What are normal 20 year olds concerned about? Hair? Cars? The sun, since without it they wouldn’t be feeling much like a 20 year old (or anything else)? Well, when I was 20 a few years ago, my main concern was this: am I really 20?
It wasn’t an existential crisis – that’s just now starting to kick in. The question was whether my brain had been tricking me my whole life into thinking I’d existed for way longer than I actually had.
The internal debate came to a head when I went to Spain in 2011 with my parents. We went on this nice bus trip around the mountains. Everything seemed normal, the bus crawling up a road 3-6 inches wide as we all admired the rocky descent off the cliffside. I felt a young and alive adult (nudge nudge). Then the bus guide started to talk.
’They have names for these roads,’ he joked. ’This one’s Oh My God lane, another’s Oh No road, and the one we’re now approaching is Holy Sh-’ He stopped, swallowing his words. Nodding in my direction, he said ’Sorry, I forgot who’s here with us today.’
I looked behind me, expecting to see the Pope on his day off, his white cape smeared with tomatoes and, uh, peppers and stuff. Nope, everyone was looking at me. Was I the bus’ uninformed swearing modulator? Or was there something a little more eerie going on? We set up WTF hill and arrived at the restaurant stop.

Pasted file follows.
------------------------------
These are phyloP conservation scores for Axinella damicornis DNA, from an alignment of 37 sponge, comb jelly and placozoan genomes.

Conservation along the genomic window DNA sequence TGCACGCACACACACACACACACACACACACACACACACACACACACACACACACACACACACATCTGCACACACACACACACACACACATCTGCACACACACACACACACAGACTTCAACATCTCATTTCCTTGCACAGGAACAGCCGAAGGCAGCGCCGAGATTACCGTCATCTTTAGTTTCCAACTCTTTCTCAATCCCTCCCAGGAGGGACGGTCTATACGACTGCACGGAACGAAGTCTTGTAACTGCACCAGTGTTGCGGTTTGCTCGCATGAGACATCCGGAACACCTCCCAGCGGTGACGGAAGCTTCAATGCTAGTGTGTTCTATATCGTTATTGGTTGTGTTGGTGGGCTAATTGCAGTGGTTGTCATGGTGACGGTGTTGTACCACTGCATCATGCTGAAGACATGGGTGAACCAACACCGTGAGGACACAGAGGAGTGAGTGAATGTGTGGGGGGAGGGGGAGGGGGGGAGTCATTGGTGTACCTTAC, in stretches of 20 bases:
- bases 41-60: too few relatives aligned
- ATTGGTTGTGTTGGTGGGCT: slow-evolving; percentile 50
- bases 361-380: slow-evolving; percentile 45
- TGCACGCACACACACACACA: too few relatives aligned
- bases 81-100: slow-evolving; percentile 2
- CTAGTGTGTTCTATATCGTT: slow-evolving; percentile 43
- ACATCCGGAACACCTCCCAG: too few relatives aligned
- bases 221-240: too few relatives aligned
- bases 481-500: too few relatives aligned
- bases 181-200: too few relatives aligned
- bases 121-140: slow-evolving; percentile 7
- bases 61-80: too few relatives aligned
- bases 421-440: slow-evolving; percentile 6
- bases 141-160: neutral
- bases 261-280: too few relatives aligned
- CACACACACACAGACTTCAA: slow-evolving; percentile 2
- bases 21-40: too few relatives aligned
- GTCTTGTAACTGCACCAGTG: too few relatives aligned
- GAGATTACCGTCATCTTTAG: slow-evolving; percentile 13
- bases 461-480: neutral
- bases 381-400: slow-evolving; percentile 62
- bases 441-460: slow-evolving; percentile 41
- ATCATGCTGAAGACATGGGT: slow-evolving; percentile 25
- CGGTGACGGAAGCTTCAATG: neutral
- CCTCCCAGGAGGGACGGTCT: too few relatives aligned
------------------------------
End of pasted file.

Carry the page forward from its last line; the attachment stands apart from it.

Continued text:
Earlier on we all made our orders. An old woman giggled as I said I wanted bread and soup, almost as if surprised at how advanced my vocabulary was for my age. Hmm.
The meal was a 3 course and as soon as we sat down the starter was in front of us, then 5 seconds later the mains. Somebody had switched the waiters onto ’Pour into mouths and get them out’ mode. Eating the meal was such intense labour we nearly had a breakdown, mistaking the beef for the cheesecake and mixing tea into the latte, while the unfinished starters were removed with incredible stealth. Sweating and defeated, we threw down our forks. Whether I was full or malnourished, I didn’t know, didn’t care. I needed a break from the snatching waiters and their deadly speeds, some escape from the madness.
’Ready for your alcohol everyone?’ shouted the bus guide. Faces resting on tables, we managed to emit some sound. At last the waiter arrived at our table with 2 shot glasses. Huh? There were 3 of us.
’His drink is on way’ said the waiter to my Dad. He soon returned with the drink. ’Sin alcohol,’ he said, with an air of professional pride.
We talked for a bit, me addressing Dad, Dad addressing the waiter, the waiter referring to me in third-person. I gave in.
’Just give me the goddamn shot,’ I said, slamming my fists upon the table. Not really, he just left the squash – or whatever it was – in front of me and walked away. I gulped it down like a boss. ’Hey, get me another one.’
To this day I blame him for my squash problem. I can’t go 20 minutes without taking a shot of Ribena, strong and pure.
At the time I concluded that I was clearly about 10 years advanced for my age and I think that still makes sense. I think and feel 24 right now, so that means in reality I’ve just hit puberty and, trust me, that explains a hell of a lot.
Many people will tell me ’Come on man, this is all about attitudes and dumb assumptions,’ to which I reply: Ha! Nice try, brain. I’ve discovered your secret scheme, no use backtracking with your illusional human plants now. I’m 14 and you can bet your ass I’ll drink squash until I’m 40 in 26 years time. Oh sorry, language.